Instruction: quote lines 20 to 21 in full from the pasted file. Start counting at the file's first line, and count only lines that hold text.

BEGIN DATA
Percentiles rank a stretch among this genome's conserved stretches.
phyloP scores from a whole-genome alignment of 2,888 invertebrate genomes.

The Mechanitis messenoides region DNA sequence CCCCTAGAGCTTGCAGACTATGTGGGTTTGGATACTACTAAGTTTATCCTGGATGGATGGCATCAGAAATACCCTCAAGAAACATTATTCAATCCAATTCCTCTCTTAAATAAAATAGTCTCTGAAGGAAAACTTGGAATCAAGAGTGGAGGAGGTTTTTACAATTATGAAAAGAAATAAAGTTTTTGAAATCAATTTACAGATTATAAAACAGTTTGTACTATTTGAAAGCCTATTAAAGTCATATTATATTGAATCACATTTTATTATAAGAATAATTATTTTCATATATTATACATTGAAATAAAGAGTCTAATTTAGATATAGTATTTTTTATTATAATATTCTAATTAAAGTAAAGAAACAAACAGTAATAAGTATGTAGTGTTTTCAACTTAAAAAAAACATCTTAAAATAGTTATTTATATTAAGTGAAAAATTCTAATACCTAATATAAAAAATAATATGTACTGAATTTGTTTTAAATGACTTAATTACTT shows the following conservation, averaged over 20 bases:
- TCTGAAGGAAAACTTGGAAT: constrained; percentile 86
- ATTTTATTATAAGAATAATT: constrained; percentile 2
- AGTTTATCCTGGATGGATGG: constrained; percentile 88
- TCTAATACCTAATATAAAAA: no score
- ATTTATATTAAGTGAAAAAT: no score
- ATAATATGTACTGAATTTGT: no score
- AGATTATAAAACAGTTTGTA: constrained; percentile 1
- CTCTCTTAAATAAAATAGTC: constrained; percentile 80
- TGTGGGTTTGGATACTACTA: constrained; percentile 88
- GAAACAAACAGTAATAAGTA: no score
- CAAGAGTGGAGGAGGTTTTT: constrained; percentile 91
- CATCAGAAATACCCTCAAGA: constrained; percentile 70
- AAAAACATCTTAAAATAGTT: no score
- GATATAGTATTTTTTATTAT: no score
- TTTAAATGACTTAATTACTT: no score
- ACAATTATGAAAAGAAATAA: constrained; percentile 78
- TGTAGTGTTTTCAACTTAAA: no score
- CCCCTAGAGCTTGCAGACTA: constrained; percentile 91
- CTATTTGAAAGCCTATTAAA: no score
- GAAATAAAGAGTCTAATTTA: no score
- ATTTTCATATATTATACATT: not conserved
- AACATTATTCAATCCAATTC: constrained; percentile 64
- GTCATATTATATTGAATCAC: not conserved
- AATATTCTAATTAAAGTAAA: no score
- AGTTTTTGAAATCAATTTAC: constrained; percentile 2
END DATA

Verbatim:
- TGTAGTGTTTTCAACTTAAA: no score
- CCCCTAGAGCTTGCAGACTA: constrained; percentile 91